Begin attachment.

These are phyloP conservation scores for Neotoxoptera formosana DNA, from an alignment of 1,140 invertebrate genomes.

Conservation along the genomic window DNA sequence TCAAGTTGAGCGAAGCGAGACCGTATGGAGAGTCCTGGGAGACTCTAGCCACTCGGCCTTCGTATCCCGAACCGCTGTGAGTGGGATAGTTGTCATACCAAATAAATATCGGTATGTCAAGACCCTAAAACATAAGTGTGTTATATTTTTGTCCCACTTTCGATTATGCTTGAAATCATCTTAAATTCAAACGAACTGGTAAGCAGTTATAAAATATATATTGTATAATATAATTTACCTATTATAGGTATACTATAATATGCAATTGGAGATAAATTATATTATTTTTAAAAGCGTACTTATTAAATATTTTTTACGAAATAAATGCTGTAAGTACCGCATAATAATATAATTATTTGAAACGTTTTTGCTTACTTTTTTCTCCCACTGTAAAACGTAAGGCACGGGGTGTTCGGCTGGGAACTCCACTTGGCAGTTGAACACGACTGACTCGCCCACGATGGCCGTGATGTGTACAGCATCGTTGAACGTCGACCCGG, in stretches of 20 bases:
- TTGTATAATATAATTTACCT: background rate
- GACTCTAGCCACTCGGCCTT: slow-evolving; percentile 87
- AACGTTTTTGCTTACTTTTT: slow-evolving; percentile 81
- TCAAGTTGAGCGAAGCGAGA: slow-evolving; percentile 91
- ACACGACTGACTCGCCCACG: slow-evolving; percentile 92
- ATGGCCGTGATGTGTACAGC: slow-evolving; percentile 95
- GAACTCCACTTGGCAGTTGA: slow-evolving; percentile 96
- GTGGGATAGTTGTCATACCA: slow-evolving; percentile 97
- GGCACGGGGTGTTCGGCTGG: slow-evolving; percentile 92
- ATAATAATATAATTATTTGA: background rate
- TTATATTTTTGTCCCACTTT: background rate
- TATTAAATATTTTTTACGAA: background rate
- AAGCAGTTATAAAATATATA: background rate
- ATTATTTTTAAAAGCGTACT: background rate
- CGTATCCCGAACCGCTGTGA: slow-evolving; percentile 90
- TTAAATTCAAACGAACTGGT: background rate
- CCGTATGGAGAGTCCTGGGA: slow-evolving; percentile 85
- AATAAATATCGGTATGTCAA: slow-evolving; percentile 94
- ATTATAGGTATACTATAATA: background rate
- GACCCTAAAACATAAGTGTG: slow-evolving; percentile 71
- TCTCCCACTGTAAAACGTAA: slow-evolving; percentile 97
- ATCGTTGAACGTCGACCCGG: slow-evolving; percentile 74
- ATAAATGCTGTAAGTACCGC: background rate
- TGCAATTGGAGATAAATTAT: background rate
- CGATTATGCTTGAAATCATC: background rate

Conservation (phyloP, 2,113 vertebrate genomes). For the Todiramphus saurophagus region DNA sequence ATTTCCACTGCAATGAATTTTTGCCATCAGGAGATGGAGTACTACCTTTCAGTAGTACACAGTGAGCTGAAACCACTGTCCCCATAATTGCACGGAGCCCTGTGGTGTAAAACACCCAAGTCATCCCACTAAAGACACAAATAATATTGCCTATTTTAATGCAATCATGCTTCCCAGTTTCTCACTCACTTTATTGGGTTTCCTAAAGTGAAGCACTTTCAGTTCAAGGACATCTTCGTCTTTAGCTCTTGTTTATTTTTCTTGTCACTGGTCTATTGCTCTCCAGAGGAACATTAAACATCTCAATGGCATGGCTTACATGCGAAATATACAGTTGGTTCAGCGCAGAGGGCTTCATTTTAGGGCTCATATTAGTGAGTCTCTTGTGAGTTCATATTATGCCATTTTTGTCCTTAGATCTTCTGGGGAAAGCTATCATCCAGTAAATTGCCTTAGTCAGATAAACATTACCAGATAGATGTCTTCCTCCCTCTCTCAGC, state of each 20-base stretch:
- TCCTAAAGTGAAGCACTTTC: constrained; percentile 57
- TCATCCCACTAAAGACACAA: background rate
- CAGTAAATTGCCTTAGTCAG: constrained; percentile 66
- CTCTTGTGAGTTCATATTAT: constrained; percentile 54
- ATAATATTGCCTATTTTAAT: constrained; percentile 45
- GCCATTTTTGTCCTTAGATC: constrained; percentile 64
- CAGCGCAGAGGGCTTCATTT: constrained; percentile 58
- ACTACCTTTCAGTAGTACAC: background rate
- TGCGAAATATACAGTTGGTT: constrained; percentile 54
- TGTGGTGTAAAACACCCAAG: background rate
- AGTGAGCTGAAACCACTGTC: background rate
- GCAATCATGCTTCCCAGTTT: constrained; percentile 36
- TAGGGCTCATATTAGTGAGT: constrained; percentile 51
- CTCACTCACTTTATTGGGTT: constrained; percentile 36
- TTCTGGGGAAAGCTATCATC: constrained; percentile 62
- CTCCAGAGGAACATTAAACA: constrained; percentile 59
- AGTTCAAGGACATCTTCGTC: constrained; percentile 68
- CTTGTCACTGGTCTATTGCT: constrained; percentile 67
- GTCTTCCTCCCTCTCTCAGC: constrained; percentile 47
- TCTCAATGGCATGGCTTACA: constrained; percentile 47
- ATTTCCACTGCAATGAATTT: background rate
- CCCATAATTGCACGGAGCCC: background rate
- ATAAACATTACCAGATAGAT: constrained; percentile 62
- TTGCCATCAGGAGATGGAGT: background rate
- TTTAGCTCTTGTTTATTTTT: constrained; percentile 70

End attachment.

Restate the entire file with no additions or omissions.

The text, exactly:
These are phyloP conservation scores for Neotoxoptera formosana DNA, from an alignment of 1,140 invertebrate genomes.

Conservation along the genomic window DNA sequence TCAAGTTGAGCGAAGCGAGACCGTATGGAGAGTCCTGGGAGACTCTAGCCACTCGGCCTTCGTATCCCGAACCGCTGTGAGTGGGATAGTTGTCATACCAAATAAATATCGGTATGTCAAGACCCTAAAACATAAGTGTGTTATATTTTTGTCCCACTTTCGATTATGCTTGAAATCATCTTAAATTCAAACGAACTGGTAAGCAGTTATAAAATATATATTGTATAATATAATTTACCTATTATAGGTATACTATAATATGCAATTGGAGATAAATTATATTATTTTTAAAAGCGTACTTATTAAATATTTTTTACGAAATAAATGCTGTAAGTACCGCATAATAATATAATTATTTGAAACGTTTTTGCTTACTTTTTTCTCCCACTGTAAAACGTAAGGCACGGGGTGTTCGGCTGGGAACTCCACTTGGCAGTTGAACACGACTGACTCGCCCACGATGGCCGTGATGTGTACAGCATCGTTGAACGTCGACCCGG, in stretches of 20 bases:
- TTGTATAATATAATTTACCT: background rate
- GACTCTAGCCACTCGGCCTT: slow-evolving; percentile 87
- AACGTTTTTGCTTACTTTTT: slow-evolving; percentile 81
- TCAAGTTGAGCGAAGCGAGA: slow-evolving; percentile 91
- ACACGACTGACTCGCCCACG: slow-evolving; percentile 92
- ATGGCCGTGATGTGTACAGC: slow-evolving; percentile 95
- GAACTCCACTTGGCAGTTGA: slow-evolving; percentile 96
- GTGGGATAGTTGTCATACCA: slow-evolving; percentile 97
- GGCACGGGGTGTTCGGCTGG: slow-evolving; percentile 92
- ATAATAATATAATTATTTGA: background rate
- TTATATTTTTGTCCCACTTT: background rate
- TATTAAATATTTTTTACGAA: background rate
- AAGCAGTTATAAAATATATA: background rate
- ATTATTTTTAAAAGCGTACT: background rate
- CGTATCCCGAACCGCTGTGA: slow-evolving; percentile 90
- TTAAATTCAAACGAACTGGT: background rate
- CCGTATGGAGAGTCCTGGGA: slow-evolving; percentile 85
- AATAAATATCGGTATGTCAA: slow-evolving; percentile 94
- ATTATAGGTATACTATAATA: background rate
- GACCCTAAAACATAAGTGTG: slow-evolving; percentile 71
- TCTCCCACTGTAAAACGTAA: slow-evolving; percentile 97
- ATCGTTGAACGTCGACCCGG: slow-evolving; percentile 74
- ATAAATGCTGTAAGTACCGC: background rate
- TGCAATTGGAGATAAATTAT: background rate
- CGATTATGCTTGAAATCATC: background rate

Conservation (phyloP, 2,113 vertebrate genomes). For the Todiramphus saurophagus region DNA sequence ATTTCCACTGCAATGAATTTTTGCCATCAGGAGATGGAGTACTACCTTTCAGTAGTACACAGTGAGCTGAAACCACTGTCCCCATAATTGCACGGAGCCCTGTGGTGTAAAACACCCAAGTCATCCCACTAAAGACACAAATAATATTGCCTATTTTAATGCAATCATGCTTCCCAGTTTCTCACTCACTTTATTGGGTTTCCTAAAGTGAAGCACTTTCAGTTCAAGGACATCTTCGTCTTTAGCTCTTGTTTATTTTTCTTGTCACTGGTCTATTGCTCTCCAGAGGAACATTAAACATCTCAATGGCATGGCTTACATGCGAAATATACAGTTGGTTCAGCGCAGAGGGCTTCATTTTAGGGCTCATATTAGTGAGTCTCTTGTGAGTTCATATTATGCCATTTTTGTCCTTAGATCTTCTGGGGAAAGCTATCATCCAGTAAATTGCCTTAGTCAGATAAACATTACCAGATAGATGTCTTCCTCCCTCTCTCAGC, state of each 20-base stretch:
- TCCTAAAGTGAAGCACTTTC: constrained; percentile 57
- TCATCCCACTAAAGACACAA: background rate
- CAGTAAATTGCCTTAGTCAG: constrained; percentile 66
- CTCTTGTGAGTTCATATTAT: constrained; percentile 54
- ATAATATTGCCTATTTTAAT: constrained; percentile 45
- GCCATTTTTGTCCTTAGATC: constrained; percentile 64
- CAGCGCAGAGGGCTTCATTT: constrained; percentile 58
- ACTACCTTTCAGTAGTACAC: background rate
- TGCGAAATATACAGTTGGTT: constrained; percentile 54
- TGTGGTGTAAAACACCCAAG: background rate
- AGTGAGCTGAAACCACTGTC: background rate
- GCAATCATGCTTCCCAGTTT: constrained; percentile 36
- TAGGGCTCATATTAGTGAGT: constrained; percentile 51
- CTCACTCACTTTATTGGGTT: constrained; percentile 36
- TTCTGGGGAAAGCTATCATC: constrained; percentile 62
- CTCCAGAGGAACATTAAACA: constrained; percentile 59
- AGTTCAAGGACATCTTCGTC: constrained; percentile 68
- CTTGTCACTGGTCTATTGCT: constrained; percentile 67
- GTCTTCCTCCCTCTCTCAGC: constrained; percentile 47
- TCTCAATGGCATGGCTTACA: constrained; percentile 47
- ATTTCCACTGCAATGAATTT: background rate
- CCCATAATTGCACGGAGCCC: background rate
- ATAAACATTACCAGATAGAT: constrained; percentile 62
- TTGCCATCAGGAGATGGAGT: background rate
- TTTAGCTCTTGTTTATTTTT: constrained; percentile 70